Our garden has started producing bushels of beans. They are incredibly good, and in our pursuit to eat what the garden is giving us, we’ve been eating our fair share of beans lately. I picked a bunch this week along with (yet another) pile of tomatoes. The tomatoes just keep coming, and I’m not complaining. I haven’t bought a tomato at the grocery store all summer, and after eating garden tomatoes for so many weeks, I don’t think I’ll be able to return easily to the grocery store varieties come fall.
These green beans couldn’t be easier to prepare. They’re really along the lines of the quando basta approach–I just use what I have and as much as I need.
The real star here is the toasted garlic. It takes these from just-good-beans to holy-cow-I-love-these-beans. If you’ve never toasted garlic before, you must. You absolutely must. I learned the trick from a Benedictine monk who happens to be a wonderful gardener and home cook. Something really magical happens when you toast garlic. It completely changes the flavor from the spicy kick of raw garlic to a sweet, intensely flavorful, but not intensely spicy garlicky goodness. It’s like the magic of roasted garlic, except the garlic is in little toasty chips and shards instead of squishy cloves.
GREEN BEANS with TOASTED GARLIC and TOMATOES
A bunch of green beans
A bunch of tomatoes (grape or cherry tomatoes are best)
3 cloves of garlic (or more if you need more, or fewer if you don’t want so much)
The ingredients couldn’t be simpler.
I’ve said it before and I’ll say it again, any recipe that features the colors of the Italian flag is destined for deliciousness.
First thing you’ll need to do is peel the garlic and slice it pretty thinly. If you want smaller shards of toasted garlic, cut it into smaller bits. If you want whole slices, almost like garlic chips, then just do slices. I did a combination.
Start the garlic in cold oil. This is important. It helps to keep the garlic form burning. Burned garlic is really nasty. It turns bitter and inedible. It ruins recipes. So: put a couple of tablespoons of olive oil in a saute pan, add the garlic, then set the pan over medium heat.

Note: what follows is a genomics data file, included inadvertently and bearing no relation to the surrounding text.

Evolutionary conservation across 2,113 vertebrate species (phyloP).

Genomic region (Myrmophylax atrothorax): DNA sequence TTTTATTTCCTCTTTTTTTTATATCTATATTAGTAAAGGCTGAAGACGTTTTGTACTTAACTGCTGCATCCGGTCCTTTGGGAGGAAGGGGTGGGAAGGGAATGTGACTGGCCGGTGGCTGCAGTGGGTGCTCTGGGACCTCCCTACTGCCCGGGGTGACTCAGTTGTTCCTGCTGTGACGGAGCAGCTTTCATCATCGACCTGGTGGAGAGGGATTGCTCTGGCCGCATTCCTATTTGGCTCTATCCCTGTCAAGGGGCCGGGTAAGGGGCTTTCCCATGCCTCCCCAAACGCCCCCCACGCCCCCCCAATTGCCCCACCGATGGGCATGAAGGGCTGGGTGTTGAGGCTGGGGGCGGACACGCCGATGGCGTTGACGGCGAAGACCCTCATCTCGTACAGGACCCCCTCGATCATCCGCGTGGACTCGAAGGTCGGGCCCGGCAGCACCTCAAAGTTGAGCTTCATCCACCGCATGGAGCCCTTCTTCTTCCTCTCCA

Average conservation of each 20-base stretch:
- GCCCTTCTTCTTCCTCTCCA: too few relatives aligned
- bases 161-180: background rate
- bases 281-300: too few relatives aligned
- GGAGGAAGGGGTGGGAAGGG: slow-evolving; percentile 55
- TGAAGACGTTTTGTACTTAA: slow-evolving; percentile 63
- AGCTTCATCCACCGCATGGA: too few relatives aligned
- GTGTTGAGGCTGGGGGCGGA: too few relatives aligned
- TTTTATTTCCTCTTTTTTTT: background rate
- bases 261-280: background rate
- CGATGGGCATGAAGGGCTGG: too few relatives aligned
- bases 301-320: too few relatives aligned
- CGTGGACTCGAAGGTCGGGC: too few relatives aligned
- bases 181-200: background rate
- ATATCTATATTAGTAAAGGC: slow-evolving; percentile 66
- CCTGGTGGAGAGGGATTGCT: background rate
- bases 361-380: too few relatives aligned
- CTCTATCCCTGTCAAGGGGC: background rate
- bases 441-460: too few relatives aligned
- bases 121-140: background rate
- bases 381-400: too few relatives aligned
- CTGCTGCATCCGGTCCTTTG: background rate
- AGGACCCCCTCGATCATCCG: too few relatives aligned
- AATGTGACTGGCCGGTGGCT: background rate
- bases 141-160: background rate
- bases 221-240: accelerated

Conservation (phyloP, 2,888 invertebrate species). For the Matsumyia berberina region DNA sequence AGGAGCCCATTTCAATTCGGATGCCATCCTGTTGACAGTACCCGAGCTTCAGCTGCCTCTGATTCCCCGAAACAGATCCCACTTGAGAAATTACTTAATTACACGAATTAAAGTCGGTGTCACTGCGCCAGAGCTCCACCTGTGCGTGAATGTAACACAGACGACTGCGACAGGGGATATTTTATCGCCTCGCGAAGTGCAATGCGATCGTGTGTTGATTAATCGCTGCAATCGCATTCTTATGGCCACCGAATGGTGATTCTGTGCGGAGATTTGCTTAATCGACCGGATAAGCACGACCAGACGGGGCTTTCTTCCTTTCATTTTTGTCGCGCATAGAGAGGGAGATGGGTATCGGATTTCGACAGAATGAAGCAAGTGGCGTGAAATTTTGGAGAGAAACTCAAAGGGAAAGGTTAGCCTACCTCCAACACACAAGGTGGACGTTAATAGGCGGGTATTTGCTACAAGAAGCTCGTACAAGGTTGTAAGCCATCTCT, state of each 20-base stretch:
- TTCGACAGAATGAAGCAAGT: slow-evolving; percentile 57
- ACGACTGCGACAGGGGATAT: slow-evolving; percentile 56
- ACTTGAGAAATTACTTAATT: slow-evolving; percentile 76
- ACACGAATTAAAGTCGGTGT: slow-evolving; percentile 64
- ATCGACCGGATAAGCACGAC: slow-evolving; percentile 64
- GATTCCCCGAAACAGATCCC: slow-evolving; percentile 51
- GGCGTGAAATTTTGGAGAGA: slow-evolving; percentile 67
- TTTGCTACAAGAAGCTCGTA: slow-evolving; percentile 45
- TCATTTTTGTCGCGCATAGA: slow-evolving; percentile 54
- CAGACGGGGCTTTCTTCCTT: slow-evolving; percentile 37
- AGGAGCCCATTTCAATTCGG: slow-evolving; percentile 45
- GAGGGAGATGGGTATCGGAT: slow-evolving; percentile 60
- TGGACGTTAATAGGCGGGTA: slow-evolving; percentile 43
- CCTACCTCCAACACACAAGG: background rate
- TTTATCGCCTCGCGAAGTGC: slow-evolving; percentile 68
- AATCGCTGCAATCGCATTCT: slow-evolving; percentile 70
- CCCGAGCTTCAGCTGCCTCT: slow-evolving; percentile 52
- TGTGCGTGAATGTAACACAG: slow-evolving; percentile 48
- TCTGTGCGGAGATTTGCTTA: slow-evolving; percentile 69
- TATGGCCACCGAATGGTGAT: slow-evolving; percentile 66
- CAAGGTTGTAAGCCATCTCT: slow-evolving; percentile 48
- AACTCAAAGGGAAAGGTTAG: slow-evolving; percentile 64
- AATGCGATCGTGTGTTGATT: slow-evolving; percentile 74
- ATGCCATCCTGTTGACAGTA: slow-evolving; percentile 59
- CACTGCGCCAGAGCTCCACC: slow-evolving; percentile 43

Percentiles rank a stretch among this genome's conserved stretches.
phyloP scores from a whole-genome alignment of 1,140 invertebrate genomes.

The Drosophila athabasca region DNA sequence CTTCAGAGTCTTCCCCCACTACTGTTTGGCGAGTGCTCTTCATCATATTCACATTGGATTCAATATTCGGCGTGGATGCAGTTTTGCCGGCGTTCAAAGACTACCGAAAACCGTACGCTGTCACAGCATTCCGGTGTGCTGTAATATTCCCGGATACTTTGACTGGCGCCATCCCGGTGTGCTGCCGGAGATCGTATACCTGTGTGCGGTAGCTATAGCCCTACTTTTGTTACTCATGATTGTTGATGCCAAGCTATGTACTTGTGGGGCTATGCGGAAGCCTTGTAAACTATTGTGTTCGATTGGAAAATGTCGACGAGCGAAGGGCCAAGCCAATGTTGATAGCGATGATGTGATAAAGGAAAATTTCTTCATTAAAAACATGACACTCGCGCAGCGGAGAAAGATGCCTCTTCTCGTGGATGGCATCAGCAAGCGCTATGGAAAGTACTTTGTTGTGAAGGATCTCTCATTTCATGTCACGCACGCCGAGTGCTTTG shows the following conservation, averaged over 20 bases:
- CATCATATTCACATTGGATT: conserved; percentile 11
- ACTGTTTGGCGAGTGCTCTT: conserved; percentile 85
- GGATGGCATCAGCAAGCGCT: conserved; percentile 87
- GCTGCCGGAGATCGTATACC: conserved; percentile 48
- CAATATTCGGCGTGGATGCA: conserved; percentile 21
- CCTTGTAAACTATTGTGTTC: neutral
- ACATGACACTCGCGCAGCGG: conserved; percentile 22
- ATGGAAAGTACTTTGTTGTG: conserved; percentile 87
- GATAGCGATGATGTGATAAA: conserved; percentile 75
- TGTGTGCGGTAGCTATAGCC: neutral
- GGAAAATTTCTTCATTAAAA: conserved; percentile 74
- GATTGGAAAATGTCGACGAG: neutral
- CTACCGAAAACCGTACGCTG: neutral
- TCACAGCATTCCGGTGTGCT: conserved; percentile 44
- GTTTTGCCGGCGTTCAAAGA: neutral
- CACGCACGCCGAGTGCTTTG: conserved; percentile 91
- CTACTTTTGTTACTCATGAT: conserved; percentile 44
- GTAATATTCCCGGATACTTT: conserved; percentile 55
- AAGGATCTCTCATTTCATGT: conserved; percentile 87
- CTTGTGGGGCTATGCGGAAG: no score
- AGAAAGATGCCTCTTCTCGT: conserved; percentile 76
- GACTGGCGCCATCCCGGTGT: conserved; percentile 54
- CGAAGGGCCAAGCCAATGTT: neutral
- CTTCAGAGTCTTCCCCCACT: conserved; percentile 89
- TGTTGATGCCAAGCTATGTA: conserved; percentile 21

After a couple of minutes, the garlic will start to bubble. Just let it do its thing. You can stir it around a little or jostle the pan if you think things might be sticking together or sticking to the bottom.
After a few minutes, the garlic will start to get toasty. Don’t fear burning the garlic. Be brave and let it keep getting darker. The more brown, the more crispy.
When the garlic is ready, it will be thoroughly brown. This takes a while–perhaps ten minutes or more–so be patient. But don’t go too far away. The garlic doesn’t need constant attention or stirring, but remain nearby just to make sure things keep going as they should.
You can use this on all sorts of things. It’s especially wonderful for any kind of green vegetable: broccoli, asparagus, steamed spinach, kale.
I used this batch for my green beans, so when the garlic was good and toasty, I tossed my beans into the pan.
These beans had been plucked from the garden mere moments earlier. They needed very little in the way of cooking. Were I doing this with beans that I got at the grocery store–or any beans that were a little tougher–I would blanch them in boiling water or steam them before tossing them in the garlic pan.
I sauteed the beans in the garlic for a couple of minutes, then added the tomatoes.
I didn’t want to make a beans-and-stewed-tomatoes type dish, in the style of the green beans we used to eat at the Greek festival in our old neighborhood in Virginia. Really, I just wanted to cook the tomatoes enough that they just started to crack and pop. I wanted them a little softer. Like the beans, they needed to cook just long enough to not be completely raw.
This said, you can leave out the tomatoes if you prefer. Or if you don’t have any. Or if your garden has stopped producing tomatoes and you haven’t yet reconciled yourself to grocery store tomatoes.
I let everything cook for 3-5 minutes, and it was done. The beans were still crisp but not raw, the tomatoes were just barely soft, and the garlic was scattered over everything in crunchy little shards of deliciousness. It’s a perfect side dish for summer cooking, but it really works any time of the year. We ate these with a batch of goulash I had in the slow cooker. The week before, we ate them with chicken kabobs and watermelon. Come late November, we’ll be eating them with Turkey. Okay, so we won’t be eating our garden beans anymore by the time Thanksgiving rolls around, but you see my point. These are great, and versatile.